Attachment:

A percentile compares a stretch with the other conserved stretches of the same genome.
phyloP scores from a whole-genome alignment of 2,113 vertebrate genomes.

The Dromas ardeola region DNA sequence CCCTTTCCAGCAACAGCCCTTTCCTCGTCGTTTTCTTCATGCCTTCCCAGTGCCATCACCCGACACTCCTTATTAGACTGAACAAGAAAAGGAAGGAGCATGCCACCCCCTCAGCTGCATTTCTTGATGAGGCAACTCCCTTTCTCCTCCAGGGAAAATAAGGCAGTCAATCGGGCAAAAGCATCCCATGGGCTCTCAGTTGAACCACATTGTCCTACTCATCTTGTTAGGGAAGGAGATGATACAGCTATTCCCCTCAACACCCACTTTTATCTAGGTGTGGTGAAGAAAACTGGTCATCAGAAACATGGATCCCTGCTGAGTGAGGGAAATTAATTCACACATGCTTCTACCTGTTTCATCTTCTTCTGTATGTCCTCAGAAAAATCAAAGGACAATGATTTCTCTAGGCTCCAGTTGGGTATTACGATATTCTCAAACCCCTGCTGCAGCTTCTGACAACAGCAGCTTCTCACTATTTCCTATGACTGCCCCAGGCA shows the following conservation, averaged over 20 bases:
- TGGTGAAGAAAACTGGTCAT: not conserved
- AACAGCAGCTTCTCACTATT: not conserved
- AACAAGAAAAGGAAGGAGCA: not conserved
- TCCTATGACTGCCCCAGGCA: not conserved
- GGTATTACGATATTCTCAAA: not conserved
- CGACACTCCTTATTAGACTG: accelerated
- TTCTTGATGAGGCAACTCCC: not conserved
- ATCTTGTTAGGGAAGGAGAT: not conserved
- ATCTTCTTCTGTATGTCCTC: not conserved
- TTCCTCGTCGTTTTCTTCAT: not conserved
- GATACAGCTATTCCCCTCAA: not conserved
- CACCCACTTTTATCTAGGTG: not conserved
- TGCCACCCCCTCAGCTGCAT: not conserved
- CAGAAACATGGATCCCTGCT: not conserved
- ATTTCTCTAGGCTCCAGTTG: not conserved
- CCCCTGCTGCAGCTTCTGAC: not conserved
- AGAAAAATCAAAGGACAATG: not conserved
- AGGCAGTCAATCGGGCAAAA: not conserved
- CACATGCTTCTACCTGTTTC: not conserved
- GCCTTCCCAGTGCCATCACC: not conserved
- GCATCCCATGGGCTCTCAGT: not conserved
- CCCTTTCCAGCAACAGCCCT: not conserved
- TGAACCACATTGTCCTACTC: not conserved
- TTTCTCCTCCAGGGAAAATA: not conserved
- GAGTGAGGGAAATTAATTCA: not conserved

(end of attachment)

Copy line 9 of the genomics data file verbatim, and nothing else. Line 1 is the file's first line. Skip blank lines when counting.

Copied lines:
- CGACACTCCTTATTAGACTG: accelerated